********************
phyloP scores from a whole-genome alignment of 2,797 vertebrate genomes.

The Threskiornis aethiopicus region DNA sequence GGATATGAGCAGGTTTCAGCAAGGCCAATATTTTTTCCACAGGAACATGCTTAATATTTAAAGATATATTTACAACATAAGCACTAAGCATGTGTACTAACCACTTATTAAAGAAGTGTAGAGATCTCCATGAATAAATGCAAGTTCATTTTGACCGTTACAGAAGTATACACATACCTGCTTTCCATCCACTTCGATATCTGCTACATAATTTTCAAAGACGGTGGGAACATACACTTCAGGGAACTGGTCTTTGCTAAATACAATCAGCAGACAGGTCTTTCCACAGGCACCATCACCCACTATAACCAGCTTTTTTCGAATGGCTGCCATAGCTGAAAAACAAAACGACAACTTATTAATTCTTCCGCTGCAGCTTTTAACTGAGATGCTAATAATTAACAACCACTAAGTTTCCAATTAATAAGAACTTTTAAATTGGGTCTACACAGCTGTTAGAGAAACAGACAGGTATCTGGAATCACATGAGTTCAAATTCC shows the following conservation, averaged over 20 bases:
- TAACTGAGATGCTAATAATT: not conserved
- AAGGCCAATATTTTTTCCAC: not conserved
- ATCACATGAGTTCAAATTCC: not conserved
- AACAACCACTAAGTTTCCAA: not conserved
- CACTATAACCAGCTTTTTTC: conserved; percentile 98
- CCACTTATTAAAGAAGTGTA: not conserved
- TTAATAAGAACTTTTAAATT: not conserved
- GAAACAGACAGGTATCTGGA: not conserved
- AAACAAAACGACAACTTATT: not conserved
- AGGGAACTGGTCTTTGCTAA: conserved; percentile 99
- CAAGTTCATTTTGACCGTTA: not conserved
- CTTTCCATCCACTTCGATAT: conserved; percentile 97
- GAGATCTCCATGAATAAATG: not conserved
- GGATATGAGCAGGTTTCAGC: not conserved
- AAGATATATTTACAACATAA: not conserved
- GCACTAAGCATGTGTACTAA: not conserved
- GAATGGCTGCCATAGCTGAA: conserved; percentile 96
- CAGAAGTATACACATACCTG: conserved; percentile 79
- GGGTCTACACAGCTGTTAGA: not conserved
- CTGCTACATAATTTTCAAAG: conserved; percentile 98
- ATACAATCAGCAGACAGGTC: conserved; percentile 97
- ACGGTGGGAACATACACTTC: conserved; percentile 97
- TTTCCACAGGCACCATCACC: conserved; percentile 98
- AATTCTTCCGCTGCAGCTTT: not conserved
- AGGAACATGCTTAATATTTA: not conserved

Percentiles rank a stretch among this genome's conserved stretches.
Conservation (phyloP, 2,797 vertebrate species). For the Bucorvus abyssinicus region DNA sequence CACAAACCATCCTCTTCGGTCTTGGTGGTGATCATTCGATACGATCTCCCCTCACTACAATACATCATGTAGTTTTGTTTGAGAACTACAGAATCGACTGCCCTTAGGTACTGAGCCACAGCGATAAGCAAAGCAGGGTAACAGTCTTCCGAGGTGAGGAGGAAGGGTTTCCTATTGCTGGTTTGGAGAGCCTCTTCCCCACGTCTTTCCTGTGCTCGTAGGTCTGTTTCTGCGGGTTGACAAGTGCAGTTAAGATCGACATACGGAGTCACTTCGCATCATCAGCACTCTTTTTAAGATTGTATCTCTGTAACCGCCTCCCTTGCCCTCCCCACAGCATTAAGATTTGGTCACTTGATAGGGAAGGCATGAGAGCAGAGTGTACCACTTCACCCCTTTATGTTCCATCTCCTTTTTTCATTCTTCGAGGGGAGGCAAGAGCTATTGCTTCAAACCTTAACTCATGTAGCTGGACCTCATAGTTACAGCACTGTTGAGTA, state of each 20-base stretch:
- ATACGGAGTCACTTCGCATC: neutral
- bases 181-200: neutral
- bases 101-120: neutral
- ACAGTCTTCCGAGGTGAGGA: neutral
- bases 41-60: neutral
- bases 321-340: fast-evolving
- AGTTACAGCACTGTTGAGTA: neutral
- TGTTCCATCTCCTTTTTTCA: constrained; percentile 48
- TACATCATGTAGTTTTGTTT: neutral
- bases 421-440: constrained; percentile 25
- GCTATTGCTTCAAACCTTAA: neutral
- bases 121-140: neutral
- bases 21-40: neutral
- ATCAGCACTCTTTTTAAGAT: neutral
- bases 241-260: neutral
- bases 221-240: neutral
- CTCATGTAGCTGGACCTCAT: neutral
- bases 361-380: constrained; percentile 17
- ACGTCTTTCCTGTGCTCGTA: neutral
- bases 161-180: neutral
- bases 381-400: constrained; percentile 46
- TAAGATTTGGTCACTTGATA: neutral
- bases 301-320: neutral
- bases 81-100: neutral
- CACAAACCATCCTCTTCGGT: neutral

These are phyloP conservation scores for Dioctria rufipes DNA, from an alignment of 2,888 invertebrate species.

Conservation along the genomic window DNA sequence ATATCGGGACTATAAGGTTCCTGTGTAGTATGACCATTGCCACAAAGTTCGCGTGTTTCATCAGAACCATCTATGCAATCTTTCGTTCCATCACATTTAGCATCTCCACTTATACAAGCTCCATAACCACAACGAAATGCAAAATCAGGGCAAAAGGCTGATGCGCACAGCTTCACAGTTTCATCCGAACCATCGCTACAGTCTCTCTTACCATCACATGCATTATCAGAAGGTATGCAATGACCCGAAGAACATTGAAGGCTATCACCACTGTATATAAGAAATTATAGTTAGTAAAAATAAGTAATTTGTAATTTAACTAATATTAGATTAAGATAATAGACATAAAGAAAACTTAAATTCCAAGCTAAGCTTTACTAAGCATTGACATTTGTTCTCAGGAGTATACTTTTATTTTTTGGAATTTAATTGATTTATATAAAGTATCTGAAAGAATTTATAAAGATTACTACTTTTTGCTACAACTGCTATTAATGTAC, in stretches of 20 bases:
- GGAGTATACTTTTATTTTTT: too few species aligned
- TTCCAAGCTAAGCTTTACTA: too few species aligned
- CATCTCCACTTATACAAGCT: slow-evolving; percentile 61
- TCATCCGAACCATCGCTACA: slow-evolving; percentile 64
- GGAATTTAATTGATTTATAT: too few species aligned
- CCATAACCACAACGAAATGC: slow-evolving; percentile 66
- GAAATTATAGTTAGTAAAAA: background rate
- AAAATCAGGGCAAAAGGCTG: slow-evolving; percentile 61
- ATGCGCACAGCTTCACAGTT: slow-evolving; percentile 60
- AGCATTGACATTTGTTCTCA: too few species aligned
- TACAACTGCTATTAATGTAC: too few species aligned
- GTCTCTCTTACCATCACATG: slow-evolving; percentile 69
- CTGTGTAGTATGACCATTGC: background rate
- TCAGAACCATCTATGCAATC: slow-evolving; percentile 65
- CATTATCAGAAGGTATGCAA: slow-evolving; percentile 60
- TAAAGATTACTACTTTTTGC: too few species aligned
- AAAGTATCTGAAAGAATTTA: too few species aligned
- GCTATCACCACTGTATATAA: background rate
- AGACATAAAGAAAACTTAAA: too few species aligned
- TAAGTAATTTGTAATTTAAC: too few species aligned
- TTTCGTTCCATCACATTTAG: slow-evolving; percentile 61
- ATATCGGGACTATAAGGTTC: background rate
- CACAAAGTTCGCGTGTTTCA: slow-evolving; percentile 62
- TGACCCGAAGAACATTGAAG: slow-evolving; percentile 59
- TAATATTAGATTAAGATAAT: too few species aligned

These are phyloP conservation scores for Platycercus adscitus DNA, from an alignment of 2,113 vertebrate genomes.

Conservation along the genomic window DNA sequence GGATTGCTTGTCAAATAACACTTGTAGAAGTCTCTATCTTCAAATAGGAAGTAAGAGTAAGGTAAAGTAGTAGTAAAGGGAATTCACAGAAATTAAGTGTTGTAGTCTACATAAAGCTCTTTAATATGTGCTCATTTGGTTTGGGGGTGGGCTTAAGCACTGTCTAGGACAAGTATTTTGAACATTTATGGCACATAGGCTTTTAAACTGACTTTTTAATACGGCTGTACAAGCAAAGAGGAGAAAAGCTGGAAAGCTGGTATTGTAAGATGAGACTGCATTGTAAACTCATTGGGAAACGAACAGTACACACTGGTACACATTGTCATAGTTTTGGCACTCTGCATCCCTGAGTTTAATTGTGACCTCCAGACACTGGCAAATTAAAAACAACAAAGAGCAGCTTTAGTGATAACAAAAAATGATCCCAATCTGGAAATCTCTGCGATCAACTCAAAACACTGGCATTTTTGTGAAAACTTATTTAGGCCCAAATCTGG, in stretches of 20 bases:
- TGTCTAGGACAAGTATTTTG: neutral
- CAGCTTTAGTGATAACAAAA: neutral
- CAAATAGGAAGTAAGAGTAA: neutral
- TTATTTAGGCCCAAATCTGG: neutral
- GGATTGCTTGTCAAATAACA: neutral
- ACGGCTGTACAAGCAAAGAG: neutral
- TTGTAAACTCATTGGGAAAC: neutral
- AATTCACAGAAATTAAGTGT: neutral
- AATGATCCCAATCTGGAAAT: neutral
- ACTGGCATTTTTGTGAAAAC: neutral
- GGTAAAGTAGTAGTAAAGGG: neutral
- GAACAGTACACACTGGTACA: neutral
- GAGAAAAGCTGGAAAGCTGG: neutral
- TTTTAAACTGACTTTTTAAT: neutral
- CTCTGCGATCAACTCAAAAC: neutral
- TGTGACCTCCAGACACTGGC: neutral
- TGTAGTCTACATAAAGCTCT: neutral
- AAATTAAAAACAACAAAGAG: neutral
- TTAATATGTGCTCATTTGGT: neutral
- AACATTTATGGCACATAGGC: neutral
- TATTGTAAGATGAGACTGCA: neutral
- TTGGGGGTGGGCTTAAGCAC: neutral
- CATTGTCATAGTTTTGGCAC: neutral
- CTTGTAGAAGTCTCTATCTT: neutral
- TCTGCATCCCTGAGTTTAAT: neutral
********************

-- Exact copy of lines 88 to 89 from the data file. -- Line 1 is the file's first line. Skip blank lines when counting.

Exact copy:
- GGATTGCTTGTCAAATAACA: neutral
- ACGGCTGTACAAGCAAAGAG: neutral